Epac1-deficient mice have bleeding phenotype and thrombocytes with decreased GPIbβ expression
Peer reviewed, Journal article
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Original versionNygaard G, Herfindal L, Åsrud KS, Bjørnstad R, Kopperud R, Oveland E, Berven F, Myhren LE, Høivik EA, Lunde THF, Bakke M, Doskeland SO, Selheim F. Epac1-deficient mice have bleeding phenotype and thrombocytes with decreased GPIbβ expression. Scientific Reports. 2017;7 https://doi.org/10.1038/s41598-017-08975-y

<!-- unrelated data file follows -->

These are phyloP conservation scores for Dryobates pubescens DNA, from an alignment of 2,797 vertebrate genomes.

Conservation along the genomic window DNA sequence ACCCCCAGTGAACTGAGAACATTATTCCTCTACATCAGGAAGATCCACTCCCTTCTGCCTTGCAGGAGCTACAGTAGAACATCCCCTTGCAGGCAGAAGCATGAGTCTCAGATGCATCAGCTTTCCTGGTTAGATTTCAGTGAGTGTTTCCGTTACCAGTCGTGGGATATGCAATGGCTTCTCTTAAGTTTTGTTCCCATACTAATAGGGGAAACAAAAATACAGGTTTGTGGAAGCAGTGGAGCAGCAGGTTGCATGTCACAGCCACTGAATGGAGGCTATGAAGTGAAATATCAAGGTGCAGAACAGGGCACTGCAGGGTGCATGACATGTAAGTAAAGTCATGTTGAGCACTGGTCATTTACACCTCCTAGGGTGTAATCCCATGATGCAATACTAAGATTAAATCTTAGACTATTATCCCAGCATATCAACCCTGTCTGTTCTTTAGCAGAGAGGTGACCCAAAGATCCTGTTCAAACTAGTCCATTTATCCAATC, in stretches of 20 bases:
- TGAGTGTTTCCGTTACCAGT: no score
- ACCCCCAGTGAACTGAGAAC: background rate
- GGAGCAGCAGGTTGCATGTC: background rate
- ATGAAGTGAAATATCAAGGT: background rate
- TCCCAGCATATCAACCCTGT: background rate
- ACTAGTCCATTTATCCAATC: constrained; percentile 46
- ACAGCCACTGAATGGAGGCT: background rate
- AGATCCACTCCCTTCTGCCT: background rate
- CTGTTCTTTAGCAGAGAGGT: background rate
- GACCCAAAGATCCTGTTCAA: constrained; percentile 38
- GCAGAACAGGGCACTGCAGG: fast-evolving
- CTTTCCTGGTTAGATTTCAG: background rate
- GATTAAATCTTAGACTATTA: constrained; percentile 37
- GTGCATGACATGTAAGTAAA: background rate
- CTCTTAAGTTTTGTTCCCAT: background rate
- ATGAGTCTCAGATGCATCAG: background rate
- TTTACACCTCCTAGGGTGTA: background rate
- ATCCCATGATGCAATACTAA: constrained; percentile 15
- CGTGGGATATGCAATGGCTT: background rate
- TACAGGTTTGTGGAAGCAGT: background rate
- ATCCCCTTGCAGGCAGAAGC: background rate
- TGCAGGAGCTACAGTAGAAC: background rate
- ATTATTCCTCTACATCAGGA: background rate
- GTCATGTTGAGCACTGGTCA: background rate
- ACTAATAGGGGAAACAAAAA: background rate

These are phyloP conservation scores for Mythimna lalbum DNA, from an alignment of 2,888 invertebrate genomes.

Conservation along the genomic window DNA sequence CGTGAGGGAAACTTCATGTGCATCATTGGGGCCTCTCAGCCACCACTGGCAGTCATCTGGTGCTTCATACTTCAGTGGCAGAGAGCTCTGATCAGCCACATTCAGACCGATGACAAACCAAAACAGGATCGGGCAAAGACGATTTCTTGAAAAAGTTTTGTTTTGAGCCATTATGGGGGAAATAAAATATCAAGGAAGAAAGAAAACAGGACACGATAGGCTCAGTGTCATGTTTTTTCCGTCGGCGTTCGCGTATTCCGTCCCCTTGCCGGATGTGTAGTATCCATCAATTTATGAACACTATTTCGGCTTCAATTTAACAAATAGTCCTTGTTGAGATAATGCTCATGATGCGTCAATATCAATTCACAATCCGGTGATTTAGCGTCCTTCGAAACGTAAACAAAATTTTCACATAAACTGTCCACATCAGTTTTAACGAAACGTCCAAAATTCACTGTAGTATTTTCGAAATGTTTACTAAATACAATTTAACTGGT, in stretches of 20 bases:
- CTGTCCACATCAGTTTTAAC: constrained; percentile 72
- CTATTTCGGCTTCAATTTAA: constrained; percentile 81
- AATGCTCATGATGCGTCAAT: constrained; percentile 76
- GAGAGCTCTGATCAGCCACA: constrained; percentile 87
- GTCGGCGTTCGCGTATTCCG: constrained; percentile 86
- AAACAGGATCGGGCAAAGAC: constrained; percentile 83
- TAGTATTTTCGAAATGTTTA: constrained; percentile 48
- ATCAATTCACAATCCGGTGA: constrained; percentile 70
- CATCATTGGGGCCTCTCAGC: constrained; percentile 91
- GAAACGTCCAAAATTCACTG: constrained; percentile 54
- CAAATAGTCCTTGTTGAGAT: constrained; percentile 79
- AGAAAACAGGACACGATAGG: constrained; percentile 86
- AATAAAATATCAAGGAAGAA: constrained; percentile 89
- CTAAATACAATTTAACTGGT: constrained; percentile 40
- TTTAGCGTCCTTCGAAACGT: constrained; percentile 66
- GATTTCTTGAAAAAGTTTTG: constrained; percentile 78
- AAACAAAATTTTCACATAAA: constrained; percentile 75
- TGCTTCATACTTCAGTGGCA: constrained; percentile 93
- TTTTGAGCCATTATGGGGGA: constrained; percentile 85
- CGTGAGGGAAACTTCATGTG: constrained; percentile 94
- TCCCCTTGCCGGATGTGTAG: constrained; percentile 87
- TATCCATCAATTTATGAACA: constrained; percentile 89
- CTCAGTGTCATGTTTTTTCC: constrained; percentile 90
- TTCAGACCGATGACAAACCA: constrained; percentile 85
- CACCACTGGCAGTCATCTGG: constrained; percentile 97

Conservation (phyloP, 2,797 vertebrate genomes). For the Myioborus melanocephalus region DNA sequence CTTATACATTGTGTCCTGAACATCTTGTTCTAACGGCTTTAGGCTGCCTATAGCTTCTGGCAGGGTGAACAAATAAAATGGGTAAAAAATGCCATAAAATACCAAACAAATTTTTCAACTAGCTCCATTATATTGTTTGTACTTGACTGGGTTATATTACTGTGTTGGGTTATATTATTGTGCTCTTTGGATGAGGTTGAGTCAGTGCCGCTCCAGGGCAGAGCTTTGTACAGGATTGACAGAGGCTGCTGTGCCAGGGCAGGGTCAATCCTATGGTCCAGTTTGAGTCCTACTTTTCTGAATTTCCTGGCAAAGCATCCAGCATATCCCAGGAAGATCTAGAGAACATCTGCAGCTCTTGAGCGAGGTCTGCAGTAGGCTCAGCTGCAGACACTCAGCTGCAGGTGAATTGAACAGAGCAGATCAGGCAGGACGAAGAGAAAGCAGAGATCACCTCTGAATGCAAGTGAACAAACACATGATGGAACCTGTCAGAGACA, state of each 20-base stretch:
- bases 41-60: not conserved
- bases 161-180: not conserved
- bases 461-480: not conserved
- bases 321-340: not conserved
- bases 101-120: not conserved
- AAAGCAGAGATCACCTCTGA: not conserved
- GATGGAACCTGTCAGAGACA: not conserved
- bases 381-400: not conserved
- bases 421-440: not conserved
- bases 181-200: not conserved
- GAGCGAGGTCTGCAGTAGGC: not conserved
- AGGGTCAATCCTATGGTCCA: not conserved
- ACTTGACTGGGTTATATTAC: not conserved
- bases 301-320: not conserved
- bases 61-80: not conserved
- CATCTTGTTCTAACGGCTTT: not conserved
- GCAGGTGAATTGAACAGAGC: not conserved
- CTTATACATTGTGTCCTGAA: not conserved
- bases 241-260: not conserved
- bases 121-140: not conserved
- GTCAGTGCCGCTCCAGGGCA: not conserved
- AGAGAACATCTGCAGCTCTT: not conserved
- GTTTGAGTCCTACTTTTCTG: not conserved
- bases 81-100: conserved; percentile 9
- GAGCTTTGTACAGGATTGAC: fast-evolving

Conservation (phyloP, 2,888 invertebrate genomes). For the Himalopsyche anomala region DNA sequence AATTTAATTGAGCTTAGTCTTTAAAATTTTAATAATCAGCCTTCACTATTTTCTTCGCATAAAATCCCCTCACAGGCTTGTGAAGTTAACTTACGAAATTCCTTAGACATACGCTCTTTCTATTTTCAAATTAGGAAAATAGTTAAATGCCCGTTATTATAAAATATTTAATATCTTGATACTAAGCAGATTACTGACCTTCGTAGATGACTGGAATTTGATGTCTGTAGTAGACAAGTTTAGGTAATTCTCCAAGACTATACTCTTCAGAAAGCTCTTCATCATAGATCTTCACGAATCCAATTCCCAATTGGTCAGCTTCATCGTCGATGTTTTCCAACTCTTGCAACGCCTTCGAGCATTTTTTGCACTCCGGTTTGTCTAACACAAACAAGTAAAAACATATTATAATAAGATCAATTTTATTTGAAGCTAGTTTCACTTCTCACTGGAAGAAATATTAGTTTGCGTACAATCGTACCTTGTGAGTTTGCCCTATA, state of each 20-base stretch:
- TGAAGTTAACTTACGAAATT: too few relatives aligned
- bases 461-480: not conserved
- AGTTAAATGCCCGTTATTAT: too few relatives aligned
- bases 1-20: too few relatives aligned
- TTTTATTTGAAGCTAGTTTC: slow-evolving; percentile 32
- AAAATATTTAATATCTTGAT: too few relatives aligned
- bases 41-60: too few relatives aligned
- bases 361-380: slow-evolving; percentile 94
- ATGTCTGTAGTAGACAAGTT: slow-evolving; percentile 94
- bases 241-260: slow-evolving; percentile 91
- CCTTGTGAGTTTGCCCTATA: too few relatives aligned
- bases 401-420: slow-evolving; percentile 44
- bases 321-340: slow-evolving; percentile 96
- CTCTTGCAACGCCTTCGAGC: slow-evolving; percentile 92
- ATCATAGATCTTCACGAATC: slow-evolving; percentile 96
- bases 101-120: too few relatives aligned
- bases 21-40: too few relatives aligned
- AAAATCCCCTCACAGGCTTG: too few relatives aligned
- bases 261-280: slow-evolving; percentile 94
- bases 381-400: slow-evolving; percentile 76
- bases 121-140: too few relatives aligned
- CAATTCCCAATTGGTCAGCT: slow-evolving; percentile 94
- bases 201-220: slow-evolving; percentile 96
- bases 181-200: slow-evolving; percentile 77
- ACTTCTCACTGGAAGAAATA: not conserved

Epac1 (Exchange protein directly activated by cAMP 1) limits fluid loss from the circulation by tightening the endothelial barrier. We show here that Epac1−/− mice, but not Epac2−/− mice, have prolonged bleeding time, suggesting that Epac1 may limit fluid loss also by restraining bleeding. The Epac1−/− mice had deficient in vitro secondary hemostasis. Quantitative comprehensive proteomics analysis revealed that Epac1−/− mouse platelets (thrombocytes) had unbalanced expression of key components of the glycoprotein Ib-IX-V (GPIb-IX-V) complex, with decrease of GP1bβ and no change of GP1bα. This complex is critical for platelet adhesion under arterial shear conditions. Furthermore, Epac1−/− mice have reduced levels of plasma coagulation factors and fibrinogen, increased size of circulating platelets, increased megakaryocytes (the GP1bβ level was decreased also in Epac1−/− bone marrow) and higher abundance of reticulated platelets. Viscoelastic measurement of clotting function revealed Epac1−/− mice with a dysfunction in the clotting process, which corresponds to reduced plasma levels of coagulation factors like factor XIII and fibrinogen. We propose that the observed platelet phenotype is due to deficient Epac1 activity during megakaryopoiesis and thrombopoiesis, and that the defects in blood clotting for Epac1−/− is connected to secondary hemostasis.